A New System of Modern Geography, Or, A View of the Present State of the World

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George Clark, 1822 - Geography - 676 pages

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Page 107 - The judicial power of the State shall be vested in a Supreme Court of Errors, a Superior Court, and such inferior courts as the General Assembly shall, from time to time, ordain and establish; the powers and jurisdiction of which courts shall be defined by law.
Page 200 - The judiciary power of this state, both as to matters of law and equity, shall be vested in one supreme court, in circuit courts, and in such other inferior courts as the general assembly may, from time to time, direct and establish.
Page 18 - Venus appears to the west of the sun, it rises before him in the morning, and is called the morning star; and when...
Page 172 - The legislative power of the state shall be vested in a general assembly consisting of a senate and house of representatives...
Page 447 - Mediterranean, lies directly s. of Corsica, from which it is separated by the strait of Bonifacio, a chanmlonly7"m.
Page 22 - Smith, the strength of moon-light, at the full moon, is ninety thousand times less than the light of the sun; but, from some experiments of M. Bouguer, he concluded it to be three hundred thousand times less. The light of the moon, condensed by the best mirrors, produces no sensible effect upon the thermometer. Our earth, in the course of a month, shows the same phases to the Lunarians as the moon does to us ; the earth is at the full at the time of the new moon, and at the new at the time of the...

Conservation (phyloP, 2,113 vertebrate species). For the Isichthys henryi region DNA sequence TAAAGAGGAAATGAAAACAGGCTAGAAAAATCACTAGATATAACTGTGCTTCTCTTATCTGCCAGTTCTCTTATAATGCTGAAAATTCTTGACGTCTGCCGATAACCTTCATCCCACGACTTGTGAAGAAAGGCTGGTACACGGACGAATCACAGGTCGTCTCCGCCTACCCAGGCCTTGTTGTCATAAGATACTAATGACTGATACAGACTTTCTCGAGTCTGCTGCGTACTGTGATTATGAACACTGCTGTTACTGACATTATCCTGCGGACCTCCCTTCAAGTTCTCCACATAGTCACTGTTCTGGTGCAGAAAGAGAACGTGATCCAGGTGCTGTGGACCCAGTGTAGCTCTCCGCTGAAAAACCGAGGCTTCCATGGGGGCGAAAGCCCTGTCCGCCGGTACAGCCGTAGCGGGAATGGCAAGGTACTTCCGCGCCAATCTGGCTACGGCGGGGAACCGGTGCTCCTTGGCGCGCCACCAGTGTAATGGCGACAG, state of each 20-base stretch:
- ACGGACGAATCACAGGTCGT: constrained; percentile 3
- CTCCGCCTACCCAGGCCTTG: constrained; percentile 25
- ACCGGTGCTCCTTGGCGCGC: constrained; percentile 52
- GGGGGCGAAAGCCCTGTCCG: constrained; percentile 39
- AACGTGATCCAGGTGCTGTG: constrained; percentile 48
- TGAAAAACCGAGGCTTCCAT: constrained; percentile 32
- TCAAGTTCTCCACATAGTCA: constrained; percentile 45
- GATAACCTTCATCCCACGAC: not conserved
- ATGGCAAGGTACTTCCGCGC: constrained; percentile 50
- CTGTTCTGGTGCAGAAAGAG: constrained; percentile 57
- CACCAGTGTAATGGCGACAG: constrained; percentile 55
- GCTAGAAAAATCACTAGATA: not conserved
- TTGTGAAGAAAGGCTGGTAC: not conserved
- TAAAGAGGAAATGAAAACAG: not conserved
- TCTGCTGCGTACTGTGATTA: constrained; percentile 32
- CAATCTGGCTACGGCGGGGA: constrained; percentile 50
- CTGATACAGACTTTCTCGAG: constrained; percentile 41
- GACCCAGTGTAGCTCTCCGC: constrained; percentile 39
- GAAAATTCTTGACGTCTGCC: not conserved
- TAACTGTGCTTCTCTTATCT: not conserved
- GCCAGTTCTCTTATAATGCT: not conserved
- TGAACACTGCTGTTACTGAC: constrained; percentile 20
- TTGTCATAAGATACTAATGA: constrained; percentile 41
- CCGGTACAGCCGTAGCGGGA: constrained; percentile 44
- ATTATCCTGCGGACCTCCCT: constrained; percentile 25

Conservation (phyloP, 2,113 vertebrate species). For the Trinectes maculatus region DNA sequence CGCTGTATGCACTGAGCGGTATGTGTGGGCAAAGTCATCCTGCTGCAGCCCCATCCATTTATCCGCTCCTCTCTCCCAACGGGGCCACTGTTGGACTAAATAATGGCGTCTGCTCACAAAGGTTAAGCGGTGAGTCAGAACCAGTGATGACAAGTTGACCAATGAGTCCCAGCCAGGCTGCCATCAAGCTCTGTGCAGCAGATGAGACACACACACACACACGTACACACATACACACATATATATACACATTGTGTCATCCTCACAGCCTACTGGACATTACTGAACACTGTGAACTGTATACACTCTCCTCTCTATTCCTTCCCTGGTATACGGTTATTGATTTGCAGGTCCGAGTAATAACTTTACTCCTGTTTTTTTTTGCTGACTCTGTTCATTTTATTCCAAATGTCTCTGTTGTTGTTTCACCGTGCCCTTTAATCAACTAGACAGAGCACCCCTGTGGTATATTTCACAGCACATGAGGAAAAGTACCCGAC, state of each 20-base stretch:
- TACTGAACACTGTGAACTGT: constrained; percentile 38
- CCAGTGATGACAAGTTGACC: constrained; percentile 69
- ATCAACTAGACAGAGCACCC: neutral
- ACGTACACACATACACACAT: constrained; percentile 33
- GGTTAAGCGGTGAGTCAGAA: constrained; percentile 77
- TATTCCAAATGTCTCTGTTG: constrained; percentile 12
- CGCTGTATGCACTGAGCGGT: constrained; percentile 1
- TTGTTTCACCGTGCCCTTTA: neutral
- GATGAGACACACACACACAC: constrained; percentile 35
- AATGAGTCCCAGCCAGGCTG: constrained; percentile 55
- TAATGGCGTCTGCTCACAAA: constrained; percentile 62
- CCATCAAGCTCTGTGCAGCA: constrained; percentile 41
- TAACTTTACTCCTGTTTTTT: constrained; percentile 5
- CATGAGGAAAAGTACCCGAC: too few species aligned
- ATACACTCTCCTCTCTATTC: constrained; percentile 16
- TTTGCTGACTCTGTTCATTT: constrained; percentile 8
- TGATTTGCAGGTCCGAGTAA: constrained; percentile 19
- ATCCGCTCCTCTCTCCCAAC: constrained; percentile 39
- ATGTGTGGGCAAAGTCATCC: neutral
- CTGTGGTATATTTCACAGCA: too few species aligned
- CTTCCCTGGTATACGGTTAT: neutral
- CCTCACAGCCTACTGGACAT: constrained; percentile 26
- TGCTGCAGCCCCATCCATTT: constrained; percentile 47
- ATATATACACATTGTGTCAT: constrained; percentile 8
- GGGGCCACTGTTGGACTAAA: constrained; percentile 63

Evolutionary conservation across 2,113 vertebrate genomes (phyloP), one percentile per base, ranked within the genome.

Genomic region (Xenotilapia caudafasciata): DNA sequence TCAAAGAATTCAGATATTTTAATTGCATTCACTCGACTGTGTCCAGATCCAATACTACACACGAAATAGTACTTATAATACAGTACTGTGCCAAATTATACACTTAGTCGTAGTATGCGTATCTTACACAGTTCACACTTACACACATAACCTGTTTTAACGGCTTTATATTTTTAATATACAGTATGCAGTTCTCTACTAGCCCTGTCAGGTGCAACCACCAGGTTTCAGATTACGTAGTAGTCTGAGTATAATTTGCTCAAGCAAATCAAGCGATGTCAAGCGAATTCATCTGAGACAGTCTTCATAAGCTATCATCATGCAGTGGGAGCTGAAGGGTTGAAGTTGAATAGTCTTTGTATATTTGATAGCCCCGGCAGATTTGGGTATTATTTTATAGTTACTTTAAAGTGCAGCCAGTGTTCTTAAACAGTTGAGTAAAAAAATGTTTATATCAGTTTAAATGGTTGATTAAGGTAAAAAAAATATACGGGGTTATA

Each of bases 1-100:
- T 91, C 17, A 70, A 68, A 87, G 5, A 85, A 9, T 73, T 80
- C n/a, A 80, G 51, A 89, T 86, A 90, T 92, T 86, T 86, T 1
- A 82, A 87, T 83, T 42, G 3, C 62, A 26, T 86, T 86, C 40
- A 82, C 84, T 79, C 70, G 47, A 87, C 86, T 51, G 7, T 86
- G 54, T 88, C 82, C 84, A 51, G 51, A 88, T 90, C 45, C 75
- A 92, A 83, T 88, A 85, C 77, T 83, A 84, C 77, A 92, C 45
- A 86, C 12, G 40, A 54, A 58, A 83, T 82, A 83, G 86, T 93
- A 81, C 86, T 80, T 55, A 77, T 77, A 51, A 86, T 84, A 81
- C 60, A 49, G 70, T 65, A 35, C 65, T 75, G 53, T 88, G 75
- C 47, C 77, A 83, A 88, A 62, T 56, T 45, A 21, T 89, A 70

Page 203 - ... all the lands belonging to the citizens of the United States, residing without the said state, shall never be taxed higher than lands belonging to persons residing therein.
Page 200 - Michigan; thence north, along the middle of said lake, to north latitude forty-two degrees and thirty minutes: thence west to the middle of the Mississippi River, and thence down, along the middle of that river, to its confluence with the Ohio River; and thence up the latter river, along its northwestern shore, to the place of beginning...
Page 12 - The tropics are the parallels of latitude which pass through the solstices. The northern tropic is called the tropic of Cancer ; the southern, the tropic of Capricorn. The polar circles are the parallels of latitude that pass through the poles of the ecliptic, at the distance of twenty-three and a half degrees from the poles of the earth.

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